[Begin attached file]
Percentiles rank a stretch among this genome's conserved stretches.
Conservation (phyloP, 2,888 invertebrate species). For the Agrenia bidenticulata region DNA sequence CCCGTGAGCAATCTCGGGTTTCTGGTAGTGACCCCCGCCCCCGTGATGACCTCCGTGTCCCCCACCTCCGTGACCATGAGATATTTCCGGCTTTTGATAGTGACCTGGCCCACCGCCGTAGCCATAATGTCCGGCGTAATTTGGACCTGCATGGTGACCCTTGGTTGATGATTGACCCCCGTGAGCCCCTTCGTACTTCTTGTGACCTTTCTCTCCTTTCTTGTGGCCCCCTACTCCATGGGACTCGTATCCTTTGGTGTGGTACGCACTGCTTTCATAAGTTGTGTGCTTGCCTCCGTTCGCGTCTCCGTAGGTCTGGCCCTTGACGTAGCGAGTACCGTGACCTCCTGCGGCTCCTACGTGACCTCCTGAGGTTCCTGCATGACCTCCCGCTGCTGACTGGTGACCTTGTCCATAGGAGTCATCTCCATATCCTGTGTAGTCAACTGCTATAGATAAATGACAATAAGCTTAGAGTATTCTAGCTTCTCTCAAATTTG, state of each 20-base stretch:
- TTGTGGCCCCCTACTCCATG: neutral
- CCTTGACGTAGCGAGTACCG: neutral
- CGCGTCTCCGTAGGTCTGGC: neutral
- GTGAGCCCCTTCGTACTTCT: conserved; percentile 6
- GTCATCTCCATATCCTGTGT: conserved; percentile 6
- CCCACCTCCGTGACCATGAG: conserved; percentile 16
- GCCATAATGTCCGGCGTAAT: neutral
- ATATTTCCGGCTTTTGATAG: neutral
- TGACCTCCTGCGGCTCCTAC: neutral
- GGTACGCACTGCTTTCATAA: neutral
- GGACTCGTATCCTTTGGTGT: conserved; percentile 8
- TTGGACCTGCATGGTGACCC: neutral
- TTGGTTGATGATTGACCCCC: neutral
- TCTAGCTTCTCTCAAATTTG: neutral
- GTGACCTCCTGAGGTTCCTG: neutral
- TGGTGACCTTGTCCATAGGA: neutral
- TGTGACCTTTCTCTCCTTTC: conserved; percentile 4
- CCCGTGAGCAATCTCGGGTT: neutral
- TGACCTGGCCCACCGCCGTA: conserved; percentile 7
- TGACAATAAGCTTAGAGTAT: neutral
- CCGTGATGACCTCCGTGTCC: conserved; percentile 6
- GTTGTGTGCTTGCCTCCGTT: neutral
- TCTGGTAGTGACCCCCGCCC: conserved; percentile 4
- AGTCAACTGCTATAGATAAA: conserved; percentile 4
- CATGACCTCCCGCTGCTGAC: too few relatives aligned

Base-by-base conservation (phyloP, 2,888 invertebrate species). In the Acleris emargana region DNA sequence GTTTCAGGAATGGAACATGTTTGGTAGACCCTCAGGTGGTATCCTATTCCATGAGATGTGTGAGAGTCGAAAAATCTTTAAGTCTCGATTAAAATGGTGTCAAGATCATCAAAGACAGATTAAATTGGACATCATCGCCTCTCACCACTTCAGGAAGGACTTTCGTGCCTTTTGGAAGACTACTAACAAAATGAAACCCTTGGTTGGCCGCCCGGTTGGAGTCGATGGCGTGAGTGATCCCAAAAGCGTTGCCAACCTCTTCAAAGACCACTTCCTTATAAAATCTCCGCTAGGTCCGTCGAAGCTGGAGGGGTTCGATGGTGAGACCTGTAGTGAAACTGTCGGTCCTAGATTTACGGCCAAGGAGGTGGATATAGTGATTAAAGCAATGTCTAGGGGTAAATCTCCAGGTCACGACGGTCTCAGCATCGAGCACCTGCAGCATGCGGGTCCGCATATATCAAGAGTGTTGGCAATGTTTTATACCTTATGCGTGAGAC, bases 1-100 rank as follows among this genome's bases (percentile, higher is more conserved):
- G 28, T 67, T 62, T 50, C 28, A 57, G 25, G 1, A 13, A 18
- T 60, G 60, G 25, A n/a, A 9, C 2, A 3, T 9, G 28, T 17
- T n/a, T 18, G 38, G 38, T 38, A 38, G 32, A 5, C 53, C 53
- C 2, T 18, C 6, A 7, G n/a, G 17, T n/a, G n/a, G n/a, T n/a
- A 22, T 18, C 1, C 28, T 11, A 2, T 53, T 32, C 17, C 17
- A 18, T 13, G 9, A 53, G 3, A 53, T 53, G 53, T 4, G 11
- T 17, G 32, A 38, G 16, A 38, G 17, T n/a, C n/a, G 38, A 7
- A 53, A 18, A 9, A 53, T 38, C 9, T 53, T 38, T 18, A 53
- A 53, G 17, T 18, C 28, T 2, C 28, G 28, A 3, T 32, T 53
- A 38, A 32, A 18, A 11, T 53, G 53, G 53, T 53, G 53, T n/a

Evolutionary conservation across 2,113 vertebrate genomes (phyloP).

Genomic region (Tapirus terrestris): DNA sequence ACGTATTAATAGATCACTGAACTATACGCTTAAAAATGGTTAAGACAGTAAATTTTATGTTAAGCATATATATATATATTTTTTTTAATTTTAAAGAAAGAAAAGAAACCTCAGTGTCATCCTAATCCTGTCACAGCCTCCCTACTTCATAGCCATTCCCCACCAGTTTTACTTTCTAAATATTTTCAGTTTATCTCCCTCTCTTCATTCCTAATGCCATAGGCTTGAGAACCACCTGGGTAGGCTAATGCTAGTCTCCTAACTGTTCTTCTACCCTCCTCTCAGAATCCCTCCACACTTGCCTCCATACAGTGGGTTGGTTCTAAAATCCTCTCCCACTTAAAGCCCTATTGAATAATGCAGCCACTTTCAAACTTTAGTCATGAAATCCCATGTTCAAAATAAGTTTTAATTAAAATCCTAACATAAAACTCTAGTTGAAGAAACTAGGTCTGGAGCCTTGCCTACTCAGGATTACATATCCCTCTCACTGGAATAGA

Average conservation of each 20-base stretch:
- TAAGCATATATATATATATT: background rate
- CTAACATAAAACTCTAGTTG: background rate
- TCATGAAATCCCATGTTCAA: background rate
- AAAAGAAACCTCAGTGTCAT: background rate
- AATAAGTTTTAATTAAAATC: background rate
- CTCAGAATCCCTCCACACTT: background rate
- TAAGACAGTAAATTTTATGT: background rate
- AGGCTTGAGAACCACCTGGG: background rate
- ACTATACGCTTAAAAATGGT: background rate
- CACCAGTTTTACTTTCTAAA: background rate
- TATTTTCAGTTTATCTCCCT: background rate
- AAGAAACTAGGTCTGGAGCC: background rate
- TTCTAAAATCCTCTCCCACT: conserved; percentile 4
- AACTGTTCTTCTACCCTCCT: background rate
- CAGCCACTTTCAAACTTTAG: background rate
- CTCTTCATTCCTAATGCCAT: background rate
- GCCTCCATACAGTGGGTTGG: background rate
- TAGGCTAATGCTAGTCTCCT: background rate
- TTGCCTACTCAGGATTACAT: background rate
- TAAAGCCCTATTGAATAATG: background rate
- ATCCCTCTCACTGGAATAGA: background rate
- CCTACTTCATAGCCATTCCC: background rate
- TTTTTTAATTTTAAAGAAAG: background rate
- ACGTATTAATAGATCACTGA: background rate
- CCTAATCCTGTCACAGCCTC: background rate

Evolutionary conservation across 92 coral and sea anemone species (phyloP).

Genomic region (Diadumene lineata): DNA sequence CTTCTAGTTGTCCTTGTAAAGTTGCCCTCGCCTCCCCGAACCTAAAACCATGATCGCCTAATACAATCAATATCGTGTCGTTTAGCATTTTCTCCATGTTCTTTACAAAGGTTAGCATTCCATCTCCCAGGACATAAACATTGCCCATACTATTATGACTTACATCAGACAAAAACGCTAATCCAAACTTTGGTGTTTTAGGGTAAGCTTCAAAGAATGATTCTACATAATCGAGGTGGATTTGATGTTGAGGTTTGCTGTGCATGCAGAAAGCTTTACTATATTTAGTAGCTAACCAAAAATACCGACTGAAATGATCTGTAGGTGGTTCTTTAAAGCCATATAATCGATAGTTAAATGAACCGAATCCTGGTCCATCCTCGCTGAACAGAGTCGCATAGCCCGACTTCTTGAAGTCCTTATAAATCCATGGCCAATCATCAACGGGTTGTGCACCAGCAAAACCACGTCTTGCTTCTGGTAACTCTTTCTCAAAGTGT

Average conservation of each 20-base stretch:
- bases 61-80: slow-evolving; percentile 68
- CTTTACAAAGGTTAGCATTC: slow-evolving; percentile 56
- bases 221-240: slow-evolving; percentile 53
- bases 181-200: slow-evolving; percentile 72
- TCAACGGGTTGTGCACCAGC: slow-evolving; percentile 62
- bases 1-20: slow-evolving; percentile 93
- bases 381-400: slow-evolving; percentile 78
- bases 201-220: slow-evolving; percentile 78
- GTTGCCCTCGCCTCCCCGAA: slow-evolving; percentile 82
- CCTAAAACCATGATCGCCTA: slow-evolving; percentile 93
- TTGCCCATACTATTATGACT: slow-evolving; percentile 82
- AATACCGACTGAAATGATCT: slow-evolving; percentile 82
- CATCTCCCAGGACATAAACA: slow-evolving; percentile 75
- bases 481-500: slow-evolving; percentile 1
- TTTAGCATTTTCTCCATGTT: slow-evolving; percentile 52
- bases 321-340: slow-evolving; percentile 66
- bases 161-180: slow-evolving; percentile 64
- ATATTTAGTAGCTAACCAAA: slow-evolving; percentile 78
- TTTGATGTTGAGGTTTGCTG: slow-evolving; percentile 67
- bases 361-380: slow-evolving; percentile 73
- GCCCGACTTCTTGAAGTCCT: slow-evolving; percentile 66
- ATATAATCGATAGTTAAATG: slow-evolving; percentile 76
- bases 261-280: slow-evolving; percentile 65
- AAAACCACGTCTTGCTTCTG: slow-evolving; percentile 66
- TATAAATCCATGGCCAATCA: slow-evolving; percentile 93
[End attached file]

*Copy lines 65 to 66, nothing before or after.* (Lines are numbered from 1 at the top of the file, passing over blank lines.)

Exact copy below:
- ACGTATTAATAGATCACTGA: background rate
- CCTAATCCTGTCACAGCCTC: background rate